Neurocysticercosis in an Orthodox Jewish Community in New York City

Peter M. Schantz, Anne C. Moore, José L. Muñoz, Barry J. Hartman, John A. Schaefer, Alan M. Aron, Deborah Persaud, Elsa Sarti, Marianna Wilson, Joe Leigh Simpson, Ana Flisser

Research output: Contribution to journalArticlepeer-review

Abstract

From June 1990 through July 1991, intracerebral infection with the larval stage of the pork tapeworm Taenia solium was diagnosed in four unrelated persons in an Orthodox Jewish community in New York City. None of the patients had eaten pork, and only one had traveled to a country in which T. solium infection was endemic. We investigated this outbreak, screened serum samples from family members and household contacts for antibodies to cysticercosis, and examined stool specimens from household employees for eggs of taenia species. The four patients had recurrent seizures and brain lesions that were radiologically consistent with the presence of cysticerci. The diagnosis was confirmed in two patients by a brain biopsy, and in two by immunoblot assays for cysticercus antibodies. Of 17 immediate family members screened serologically, 7 from two families had cysticercus antibodies. Magnetic resonance imaging of the brain showed cystic lesions in two of the seropositive family members, one of whom had had a seizure. Examinations of six domestic employees from all four households revealed an active infection with taenia species in one and a positive serologic test in another. Since these women had recently emigrated from Latin American countries where T. solium infection is endemic, they were the most likely sources of infection in the members of these households. A diagnosis of neurocysticercosis should be considered in patients with seizures and radiologic evidence of cystic brain lesions, even in those who do not eat pork and who have not traveled to a country in which T. solium infection is endemic. Recent emigrants from countries in which T. solium infection is endemic should be screened for tapeworm infection in their stools before they are employed as housekeepers or food handlers. (N Engl J Med 1992;327:692–5.), NEUROCYSTICERCOSIS is an infection of the central nervous system with the larval forms (cysticerci) of the pork tapeworm Taenia solium. The two-host life cycle of the tapeworm involves humans as definitive hosts and swine as intermediate hosts. Pigs are the source of human taeniasis, an intestinal tapeworm infection acquired by eating undercooked pork contaminated with cysticerci. Cysticercosis, however, is acquired by ingesting taenia eggs shed in the feces of a human carrier of tapeworms and thus may occur in people who do not eat pork and have no contact with pigs. Cysticercosis may also develop in tapeworm carriers through…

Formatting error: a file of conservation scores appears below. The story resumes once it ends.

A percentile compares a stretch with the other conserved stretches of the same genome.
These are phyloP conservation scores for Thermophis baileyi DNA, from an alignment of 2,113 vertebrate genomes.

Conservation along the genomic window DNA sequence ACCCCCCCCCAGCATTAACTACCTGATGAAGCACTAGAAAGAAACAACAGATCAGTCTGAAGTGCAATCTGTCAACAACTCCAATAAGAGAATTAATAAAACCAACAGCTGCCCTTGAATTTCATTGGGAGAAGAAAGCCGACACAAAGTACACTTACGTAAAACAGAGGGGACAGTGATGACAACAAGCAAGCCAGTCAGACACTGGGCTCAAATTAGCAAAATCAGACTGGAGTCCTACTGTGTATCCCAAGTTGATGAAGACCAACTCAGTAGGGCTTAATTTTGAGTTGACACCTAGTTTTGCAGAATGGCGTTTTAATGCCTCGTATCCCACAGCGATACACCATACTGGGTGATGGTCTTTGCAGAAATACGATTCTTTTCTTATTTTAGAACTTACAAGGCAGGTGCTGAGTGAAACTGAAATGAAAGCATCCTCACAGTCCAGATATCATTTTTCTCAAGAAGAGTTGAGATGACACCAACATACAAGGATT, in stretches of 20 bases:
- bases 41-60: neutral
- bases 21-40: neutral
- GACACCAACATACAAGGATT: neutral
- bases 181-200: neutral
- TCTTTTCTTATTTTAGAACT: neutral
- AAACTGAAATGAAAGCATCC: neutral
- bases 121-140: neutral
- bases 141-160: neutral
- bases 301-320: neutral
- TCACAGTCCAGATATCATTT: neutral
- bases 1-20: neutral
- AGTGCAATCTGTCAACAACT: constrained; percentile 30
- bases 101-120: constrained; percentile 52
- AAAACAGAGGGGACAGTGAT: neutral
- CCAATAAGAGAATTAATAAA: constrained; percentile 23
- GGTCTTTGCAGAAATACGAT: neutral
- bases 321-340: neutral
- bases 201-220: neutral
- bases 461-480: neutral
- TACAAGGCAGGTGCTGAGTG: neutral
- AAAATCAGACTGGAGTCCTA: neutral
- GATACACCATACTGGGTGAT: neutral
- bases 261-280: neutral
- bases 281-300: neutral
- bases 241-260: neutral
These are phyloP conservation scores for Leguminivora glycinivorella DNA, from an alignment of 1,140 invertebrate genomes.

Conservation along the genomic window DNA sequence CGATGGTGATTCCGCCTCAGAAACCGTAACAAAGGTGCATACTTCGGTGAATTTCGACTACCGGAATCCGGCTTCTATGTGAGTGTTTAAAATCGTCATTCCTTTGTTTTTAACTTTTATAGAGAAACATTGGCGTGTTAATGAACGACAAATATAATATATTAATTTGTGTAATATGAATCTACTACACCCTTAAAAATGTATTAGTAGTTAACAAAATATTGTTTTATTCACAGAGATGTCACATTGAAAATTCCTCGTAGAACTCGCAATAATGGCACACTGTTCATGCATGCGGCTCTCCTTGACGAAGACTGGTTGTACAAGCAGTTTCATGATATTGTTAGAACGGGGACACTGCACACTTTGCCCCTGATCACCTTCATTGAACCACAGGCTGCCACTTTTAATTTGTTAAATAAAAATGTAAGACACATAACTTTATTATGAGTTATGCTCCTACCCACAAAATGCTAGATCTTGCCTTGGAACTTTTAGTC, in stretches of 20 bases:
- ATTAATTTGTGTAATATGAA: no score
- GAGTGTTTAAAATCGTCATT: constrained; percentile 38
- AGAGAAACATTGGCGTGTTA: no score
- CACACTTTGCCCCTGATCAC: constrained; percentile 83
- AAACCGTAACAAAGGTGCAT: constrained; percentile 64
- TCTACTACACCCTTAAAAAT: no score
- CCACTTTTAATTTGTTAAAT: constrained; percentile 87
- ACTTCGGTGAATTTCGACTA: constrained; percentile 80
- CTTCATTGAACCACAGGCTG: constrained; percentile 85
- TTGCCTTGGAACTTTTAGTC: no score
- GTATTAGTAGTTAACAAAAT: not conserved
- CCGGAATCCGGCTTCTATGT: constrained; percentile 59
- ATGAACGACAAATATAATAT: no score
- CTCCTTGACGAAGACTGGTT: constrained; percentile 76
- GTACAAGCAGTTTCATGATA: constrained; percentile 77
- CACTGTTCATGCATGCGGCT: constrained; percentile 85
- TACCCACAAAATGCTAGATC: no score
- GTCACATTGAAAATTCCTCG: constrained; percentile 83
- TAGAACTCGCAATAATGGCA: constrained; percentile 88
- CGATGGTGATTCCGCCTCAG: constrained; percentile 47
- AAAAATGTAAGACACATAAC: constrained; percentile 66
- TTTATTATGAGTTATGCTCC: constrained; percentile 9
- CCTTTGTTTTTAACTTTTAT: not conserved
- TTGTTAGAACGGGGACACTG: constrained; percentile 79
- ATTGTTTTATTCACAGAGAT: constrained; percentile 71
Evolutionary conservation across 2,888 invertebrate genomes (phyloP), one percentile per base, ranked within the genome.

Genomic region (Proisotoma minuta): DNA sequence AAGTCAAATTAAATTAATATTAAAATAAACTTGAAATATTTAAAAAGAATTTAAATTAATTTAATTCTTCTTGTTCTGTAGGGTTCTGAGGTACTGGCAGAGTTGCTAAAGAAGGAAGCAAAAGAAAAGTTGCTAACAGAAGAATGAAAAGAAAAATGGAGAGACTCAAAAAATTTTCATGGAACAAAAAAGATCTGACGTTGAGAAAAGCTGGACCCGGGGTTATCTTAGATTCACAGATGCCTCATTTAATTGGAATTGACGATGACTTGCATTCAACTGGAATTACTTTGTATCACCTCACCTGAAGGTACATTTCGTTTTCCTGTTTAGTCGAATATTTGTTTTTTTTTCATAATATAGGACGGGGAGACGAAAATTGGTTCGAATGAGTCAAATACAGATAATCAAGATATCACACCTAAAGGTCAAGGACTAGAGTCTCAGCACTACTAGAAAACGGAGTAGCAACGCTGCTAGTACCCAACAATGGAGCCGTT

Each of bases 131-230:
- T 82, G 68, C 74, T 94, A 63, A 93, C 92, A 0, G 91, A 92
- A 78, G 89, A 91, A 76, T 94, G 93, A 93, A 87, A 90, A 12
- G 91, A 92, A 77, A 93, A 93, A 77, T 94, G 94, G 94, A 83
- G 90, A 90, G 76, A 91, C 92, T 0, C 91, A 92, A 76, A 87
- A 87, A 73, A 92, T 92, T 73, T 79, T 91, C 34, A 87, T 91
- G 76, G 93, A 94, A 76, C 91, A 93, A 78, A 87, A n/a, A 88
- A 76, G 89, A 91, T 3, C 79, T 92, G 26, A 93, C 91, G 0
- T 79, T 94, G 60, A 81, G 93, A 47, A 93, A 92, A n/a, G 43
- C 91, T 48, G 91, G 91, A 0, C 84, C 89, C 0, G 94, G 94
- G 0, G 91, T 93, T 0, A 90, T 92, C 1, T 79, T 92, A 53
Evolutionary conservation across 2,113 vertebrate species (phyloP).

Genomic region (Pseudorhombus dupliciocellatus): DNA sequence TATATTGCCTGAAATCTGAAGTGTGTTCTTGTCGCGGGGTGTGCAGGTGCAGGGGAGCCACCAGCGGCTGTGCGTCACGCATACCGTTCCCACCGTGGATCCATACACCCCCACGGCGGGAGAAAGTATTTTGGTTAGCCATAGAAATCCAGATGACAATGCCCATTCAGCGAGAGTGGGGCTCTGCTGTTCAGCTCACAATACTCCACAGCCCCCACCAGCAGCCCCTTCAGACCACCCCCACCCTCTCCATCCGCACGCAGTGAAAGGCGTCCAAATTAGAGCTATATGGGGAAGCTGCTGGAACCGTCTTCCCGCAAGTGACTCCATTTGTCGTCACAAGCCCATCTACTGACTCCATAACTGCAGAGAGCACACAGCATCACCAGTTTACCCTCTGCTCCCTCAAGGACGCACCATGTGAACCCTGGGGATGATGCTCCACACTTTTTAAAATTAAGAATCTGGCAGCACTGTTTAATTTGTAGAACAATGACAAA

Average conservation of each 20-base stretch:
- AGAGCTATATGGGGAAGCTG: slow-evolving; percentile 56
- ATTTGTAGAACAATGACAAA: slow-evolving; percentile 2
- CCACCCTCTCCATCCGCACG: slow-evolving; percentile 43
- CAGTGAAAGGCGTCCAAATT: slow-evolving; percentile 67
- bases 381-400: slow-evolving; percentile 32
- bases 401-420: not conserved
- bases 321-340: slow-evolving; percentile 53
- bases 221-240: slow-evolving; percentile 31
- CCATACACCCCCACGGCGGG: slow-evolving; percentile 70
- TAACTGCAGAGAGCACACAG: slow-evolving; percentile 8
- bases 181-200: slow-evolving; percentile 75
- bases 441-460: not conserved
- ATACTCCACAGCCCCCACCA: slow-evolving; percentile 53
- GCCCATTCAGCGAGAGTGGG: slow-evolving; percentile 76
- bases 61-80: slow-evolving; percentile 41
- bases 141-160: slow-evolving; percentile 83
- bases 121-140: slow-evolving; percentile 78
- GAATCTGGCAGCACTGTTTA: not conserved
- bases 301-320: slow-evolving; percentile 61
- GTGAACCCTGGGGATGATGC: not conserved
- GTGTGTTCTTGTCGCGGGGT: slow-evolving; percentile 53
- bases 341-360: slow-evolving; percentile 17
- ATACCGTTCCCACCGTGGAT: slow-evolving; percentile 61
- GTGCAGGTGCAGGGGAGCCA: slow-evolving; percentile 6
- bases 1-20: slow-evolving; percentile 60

Original languageEnglish (US)
Pages (from-to)692-695
Number of pages4
JournalNew England Journal of Medicine
Volume327
Issue number10
DOIs
StatePublished - Sep 3 1992
Externally publishedYes

ASJC Scopus subject areas

  • Medicine(all)

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